Remember when we mentioned that Da Vinci sometimes painted on walls at the start of the article? This is why. The famous – and enormous – painting The Last Supper covers a whole wall in a church in Milan. Because of its location, visiting it is often a religious experience for some observers. You’ll have to book well in advance if you want to see it though; this isn’t something you can casually slot into a Milan city break. Because five hundred years of exposure to the air has weathered the mural somewhat, admissions are limited, and by appointment only. Anyone’s welcome to come so long as they’ve made a reservation.


3. The Virgin On The Rocks – National Gallery, London
The Virgin On The Rocks – believed to depict Mary, mother of Christ with a halo – is one of da Vinci’s most recognizable works. Some have even noted a facial resemblance between the figure on this painting and the Mona Lisa, leading to speculation that he may have used the same muse. Incredible as it is, it might not be the most fascinating Da Vinci work that London’s National Gallery has to offer. That honor may well go to the Burlington House Cartoon, which is a series of chalk sketches on paper which collect together to form the outline of a larger painting. It looks like a rough design for something Da Vinci intended to commit to canvas, but a matching painting has ever been found. It could be a missing masterpiece! The best thing about the National Gallery in London is that admission is free.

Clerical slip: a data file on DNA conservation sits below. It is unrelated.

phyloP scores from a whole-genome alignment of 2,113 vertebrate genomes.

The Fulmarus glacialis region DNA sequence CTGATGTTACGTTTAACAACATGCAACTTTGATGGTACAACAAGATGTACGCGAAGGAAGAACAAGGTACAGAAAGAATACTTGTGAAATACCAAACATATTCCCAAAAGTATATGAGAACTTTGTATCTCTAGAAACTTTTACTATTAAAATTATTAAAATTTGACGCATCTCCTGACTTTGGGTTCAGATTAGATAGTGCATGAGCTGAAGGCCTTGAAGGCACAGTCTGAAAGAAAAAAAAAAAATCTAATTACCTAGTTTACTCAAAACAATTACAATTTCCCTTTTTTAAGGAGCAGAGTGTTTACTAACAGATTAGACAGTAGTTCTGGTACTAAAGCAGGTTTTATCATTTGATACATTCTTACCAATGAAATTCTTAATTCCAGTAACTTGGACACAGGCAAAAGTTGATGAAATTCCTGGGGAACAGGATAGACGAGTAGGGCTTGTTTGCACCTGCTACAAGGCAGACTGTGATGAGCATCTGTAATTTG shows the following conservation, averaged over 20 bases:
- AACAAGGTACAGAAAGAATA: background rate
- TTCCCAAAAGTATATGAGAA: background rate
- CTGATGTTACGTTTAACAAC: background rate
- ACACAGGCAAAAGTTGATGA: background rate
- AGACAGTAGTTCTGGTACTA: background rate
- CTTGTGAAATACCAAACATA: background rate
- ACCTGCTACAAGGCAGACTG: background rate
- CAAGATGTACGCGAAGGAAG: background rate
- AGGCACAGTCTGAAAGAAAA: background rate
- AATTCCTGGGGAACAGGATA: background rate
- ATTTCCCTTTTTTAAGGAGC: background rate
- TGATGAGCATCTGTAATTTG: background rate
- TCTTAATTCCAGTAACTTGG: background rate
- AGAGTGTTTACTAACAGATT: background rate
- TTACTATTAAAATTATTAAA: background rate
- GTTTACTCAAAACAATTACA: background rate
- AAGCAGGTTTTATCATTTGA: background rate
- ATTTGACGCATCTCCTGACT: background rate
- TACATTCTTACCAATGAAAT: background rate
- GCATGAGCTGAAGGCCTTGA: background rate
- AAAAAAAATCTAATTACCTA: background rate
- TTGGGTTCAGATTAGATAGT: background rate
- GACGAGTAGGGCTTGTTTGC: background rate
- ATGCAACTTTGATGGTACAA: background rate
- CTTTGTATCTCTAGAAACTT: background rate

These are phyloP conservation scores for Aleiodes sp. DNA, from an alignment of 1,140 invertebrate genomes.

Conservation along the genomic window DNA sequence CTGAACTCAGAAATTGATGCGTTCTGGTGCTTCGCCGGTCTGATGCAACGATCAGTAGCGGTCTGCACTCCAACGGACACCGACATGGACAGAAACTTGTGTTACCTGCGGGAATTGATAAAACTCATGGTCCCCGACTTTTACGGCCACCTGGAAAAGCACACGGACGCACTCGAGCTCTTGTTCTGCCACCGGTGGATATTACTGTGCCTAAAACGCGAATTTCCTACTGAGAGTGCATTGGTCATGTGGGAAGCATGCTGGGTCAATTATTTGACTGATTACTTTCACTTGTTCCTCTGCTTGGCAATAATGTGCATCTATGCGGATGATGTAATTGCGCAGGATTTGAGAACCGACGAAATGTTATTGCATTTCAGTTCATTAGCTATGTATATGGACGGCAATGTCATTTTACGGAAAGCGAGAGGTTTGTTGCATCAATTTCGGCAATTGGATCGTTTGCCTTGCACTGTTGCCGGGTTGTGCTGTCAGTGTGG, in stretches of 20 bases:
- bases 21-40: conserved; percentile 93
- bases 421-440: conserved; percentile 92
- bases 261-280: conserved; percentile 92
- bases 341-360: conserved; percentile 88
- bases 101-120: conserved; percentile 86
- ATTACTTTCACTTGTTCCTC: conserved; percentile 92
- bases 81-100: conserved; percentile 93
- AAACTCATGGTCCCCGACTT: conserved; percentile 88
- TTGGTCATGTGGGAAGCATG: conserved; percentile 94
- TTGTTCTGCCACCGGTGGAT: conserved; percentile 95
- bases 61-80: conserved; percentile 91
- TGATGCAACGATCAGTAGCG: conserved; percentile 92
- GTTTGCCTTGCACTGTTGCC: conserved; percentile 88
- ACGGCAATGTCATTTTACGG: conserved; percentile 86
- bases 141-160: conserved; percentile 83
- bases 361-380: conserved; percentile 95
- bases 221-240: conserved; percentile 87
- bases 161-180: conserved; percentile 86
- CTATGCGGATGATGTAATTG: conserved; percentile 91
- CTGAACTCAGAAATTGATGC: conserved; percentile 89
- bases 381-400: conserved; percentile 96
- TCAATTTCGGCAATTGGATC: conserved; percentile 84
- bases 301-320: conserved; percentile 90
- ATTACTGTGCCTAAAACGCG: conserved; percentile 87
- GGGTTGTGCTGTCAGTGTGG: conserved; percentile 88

4. Ginevra de Benci – National Gallery of Art, Washington DC
We know that the majority of visitors to our site are from the USA, and so if you’d like to find a da Vinci without traveling too far, the National Gallery of Art in Washington DC is the only option you have. It contains the solitary work by Leonardo da Vinci in the whole USA. How fortunate that it’s a good one! The painting was probably a private commission, given that its subject is a wealthy aristocrat of Da Vinci’s era, but if he was paid for it he certainly ensured that the aristocrat got their money’s worth – it’s beautiful. It’s also historically significant; it’s believed to be one of the earliest of all of his oil paintings, and captures the artist at a time when he was experimenting with the format.


5. Lady With An Ermine – National Gallery, Krakow
Leonardo Da Vinci would almost certainly be upset if he saw how badly one of his most celebrated masterpieces has been treated over the years. This beautiful Lady once had a splendid blue background to accompany her, but a previous private owner decided to have it painted black at some point during the 1800s because they didn’t like the shade. They also had a veil covering the subject’s head retouched, so the color matched her hair. Apparently, vandalizing a then 300-year-old classic meant nothing to these people! Having endured all that, it was stolen by the Nazis during the second world war, before being recovered by American soldiers and returned to Krakow, where it had most recently been on display. Perhaps understandably given its mistreatment over the years, Krakow’s National Gallery now limits visitors to twenty at a time, and charges a special premium for an audience with the